Monday, May 3, 2010

Returning to DTLS

Gosh was I ever wrong about DTLS, OpenSSL, and OpenSSL.NET. First some background, last spring, the project I had been working on, IPOP (IP over P2P) needed a security framework so that we could actually call it a VPN. So I did some research to determine, which security framework made the most sense. IPOP relies on unreliable paths, such as UDP and the P2P overlay, for communication. Thus a well accepted solution like SSL was out of the question, this led me to two possibilities IPsec and DTLS. I began reading as much as possible of the two frameworks, my conclusion was that DTLS was written for client-server applications and put more work on the server and it may require special logic to prevent duplicate connections if two peers attempt to create secure connections simulataneously. IPsec handles these cases, but is a beast and lacks, clean, portability across systems, thus supporting our VPN on various platforms would require special hooks or libraries for each system. Not very desirable, since we're a very small group. I settled creating a IPsec like implementation using only managed (C#) libraries that worked in Linux and Windows. Sometime late last year, I came to the realization that I am a PhD student and that this was probably not the best route, since my group lacked much knowledge regarding security systems. So I implemented a light-weight DTLS filter written in C#, but I never really spent much time figuring out how it fits in our P2P application.

Flash forward to a couple weeks ago. I started wondering, what if any important questions could be answered by what I have done and what sort of evaluations I could perform to gain some insights. So I went back to work and finished my DTLS integration into the P2P system. It was not pleasant. This time through, I made sure that I understood every little detail that was occurring in the system and applied that knowledge to make the system as simple as possible. Errors in my previous notes were the following:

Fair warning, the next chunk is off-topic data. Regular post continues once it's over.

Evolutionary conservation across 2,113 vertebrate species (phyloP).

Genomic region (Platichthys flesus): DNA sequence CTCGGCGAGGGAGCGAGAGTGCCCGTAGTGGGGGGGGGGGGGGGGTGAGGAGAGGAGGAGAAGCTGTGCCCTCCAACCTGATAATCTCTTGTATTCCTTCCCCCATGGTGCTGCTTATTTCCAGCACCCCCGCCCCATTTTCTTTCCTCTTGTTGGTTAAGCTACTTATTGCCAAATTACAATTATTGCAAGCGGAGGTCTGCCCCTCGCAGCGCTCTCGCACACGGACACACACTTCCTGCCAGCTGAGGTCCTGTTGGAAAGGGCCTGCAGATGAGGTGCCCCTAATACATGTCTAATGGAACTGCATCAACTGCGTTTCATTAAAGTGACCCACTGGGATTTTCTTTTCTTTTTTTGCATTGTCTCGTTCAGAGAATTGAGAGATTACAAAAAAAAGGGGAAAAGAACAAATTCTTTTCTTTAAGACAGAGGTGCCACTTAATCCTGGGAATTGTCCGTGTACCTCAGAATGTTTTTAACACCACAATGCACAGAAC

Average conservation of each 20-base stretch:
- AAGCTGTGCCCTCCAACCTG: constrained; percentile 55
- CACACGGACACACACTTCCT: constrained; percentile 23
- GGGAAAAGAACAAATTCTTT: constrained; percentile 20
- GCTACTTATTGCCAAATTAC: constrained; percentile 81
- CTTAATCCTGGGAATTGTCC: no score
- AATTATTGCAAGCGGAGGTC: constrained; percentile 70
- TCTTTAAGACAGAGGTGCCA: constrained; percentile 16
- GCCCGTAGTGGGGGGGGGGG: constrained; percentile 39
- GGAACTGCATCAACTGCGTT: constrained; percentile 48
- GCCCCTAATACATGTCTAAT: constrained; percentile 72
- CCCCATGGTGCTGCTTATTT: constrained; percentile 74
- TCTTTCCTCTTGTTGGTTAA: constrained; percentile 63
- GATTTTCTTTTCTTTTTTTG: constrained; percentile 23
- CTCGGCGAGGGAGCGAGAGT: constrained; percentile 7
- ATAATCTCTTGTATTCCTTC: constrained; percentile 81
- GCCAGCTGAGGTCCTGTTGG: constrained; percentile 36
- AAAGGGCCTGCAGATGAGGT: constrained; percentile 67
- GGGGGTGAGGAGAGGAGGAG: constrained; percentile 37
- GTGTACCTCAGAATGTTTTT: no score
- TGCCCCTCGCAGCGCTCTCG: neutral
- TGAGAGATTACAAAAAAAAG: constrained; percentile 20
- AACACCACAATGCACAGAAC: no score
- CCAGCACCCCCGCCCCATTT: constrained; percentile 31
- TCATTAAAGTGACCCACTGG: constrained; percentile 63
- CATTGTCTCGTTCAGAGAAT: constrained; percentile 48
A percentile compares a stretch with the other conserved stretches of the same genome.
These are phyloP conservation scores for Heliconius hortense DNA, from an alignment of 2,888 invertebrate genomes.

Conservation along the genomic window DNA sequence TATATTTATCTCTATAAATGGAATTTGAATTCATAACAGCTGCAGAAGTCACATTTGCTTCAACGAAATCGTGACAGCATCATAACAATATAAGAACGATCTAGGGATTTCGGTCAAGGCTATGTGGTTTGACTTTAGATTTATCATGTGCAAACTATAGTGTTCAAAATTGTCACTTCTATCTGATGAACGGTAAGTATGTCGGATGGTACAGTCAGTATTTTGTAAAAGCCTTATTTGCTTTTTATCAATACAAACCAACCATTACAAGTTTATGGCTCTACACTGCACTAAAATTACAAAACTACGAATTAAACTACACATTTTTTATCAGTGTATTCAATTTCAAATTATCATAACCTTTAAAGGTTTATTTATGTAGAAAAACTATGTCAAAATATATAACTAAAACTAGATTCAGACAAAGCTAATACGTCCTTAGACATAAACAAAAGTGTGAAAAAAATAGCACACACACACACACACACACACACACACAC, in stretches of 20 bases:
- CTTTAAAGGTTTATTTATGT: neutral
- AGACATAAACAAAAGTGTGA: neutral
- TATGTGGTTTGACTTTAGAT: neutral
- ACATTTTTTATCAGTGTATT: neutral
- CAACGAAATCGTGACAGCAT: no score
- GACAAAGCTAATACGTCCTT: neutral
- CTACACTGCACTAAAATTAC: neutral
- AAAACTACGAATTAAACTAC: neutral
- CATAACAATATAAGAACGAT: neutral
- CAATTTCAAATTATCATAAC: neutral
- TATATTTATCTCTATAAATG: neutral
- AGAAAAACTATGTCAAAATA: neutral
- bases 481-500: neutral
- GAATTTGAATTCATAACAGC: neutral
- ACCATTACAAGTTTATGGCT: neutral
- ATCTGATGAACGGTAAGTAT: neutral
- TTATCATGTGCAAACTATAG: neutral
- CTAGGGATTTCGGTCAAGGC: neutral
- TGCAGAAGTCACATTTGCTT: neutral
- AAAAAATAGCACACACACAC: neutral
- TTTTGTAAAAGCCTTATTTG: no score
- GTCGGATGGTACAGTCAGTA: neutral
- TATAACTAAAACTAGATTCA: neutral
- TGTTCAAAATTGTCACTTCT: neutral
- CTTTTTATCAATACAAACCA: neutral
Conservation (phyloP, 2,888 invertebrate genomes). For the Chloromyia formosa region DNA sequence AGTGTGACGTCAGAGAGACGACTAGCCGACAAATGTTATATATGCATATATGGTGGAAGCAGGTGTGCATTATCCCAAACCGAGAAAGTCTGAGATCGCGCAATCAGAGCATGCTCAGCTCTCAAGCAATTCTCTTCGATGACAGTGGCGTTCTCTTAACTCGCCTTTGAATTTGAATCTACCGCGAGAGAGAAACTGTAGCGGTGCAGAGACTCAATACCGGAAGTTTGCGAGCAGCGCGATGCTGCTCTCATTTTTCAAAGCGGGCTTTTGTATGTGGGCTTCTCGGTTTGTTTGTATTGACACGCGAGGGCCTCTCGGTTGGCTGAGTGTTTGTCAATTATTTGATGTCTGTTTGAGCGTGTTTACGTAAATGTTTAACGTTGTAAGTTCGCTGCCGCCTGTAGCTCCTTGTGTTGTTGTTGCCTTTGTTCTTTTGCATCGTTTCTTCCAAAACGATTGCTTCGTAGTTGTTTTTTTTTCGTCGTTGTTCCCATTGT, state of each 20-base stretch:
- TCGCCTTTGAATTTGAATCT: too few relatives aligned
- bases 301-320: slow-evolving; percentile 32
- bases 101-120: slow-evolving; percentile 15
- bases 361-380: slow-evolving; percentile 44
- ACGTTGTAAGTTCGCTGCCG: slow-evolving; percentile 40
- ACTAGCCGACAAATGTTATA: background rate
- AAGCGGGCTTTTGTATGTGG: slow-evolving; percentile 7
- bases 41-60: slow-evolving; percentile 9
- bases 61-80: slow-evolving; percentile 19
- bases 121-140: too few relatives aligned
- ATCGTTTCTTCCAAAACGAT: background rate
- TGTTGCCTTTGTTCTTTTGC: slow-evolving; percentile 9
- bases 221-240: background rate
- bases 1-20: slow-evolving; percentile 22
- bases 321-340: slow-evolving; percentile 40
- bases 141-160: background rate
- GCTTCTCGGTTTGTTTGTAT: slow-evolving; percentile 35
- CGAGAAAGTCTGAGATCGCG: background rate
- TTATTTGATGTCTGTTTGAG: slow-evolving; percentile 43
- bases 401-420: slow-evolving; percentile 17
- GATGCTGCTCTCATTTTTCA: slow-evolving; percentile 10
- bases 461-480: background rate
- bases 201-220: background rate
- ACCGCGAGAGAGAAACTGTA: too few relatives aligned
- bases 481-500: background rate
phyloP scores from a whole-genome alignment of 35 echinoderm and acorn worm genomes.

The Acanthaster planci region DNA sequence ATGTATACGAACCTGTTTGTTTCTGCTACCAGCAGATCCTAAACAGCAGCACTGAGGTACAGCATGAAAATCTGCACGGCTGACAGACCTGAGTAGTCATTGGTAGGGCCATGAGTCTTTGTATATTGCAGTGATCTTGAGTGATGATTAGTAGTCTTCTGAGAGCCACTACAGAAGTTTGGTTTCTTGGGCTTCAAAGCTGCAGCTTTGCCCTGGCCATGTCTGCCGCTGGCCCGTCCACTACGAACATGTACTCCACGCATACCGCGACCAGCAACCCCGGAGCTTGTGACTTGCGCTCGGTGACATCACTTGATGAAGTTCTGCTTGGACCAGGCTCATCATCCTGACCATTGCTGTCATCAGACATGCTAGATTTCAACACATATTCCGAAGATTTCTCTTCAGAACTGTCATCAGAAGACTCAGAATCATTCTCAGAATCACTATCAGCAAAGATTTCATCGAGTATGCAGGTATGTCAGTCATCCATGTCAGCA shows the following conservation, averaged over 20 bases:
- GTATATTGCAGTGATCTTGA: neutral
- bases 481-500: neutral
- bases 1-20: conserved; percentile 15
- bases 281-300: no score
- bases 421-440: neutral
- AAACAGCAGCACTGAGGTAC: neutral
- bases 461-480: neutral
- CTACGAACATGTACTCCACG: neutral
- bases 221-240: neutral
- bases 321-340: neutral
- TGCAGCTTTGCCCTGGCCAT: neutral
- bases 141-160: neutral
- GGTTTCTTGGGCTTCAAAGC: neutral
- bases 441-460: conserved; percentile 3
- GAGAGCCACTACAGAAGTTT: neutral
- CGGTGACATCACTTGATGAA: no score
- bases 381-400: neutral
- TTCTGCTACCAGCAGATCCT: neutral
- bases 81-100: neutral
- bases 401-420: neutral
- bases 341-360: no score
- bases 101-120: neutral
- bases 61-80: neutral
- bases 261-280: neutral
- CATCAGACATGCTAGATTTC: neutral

1. DTLS does not handle cookies if you do not provide a generate and verify method
  2. DTLS can have an assertion fail if certain packets are lost during the handshake
  3. DTLS automatically handles retransmitting handshake messages
Determining the cookie was somewhat painful, since I had implemented a filter and the data structures were crossing a managed / unmanaged layer. In examples, DTLS uses the socket IP/Port set and a secret number to generate a cookie, though I didn't have the IP/Port. Luckily, it turns out that the HashCode of the Ssl.Handle (int ManagedSsl) remained constant across callbacks, unlike Ssl.GetHashCode() and Marshal.ReadInt32(Ssl.IntPtr). The former changed, while the latter was the same for every call, go figure. Thus to generate and verify, I took a 20-byte random number appended the HashCode of the Ssl.Handle and performed a sha1 hash.
One thing I was not very happy with the cookie generation and verification, is that, it does create state, which I thought was the soul reason for having it in the first place. The memory impact on my system (without taking OpenSSL into context) remains the same whether or not cookie generation is enabled. It would be nice to verify that cookies are actually being used intelligently, but no work has verified this.

For the life of me, I couldn't figure out why the handshake messages were failing. The code is very difficult to follow, but in the end, it appears that for some reason on the server side, when one of the timers expire, a few bytes appear ready for sending. The problem is, these bytes should never have been placed there. When performing a read on it, it causes an assertion that aborts the code. Let's hope an attacker doesn't figure out that pattern. Is anyone actually using OpenSSL DTLS in production level code? How did this not get detected earlier?

On the path, I encountered a few other headaches, which I will simply list as the details aren't very exciting: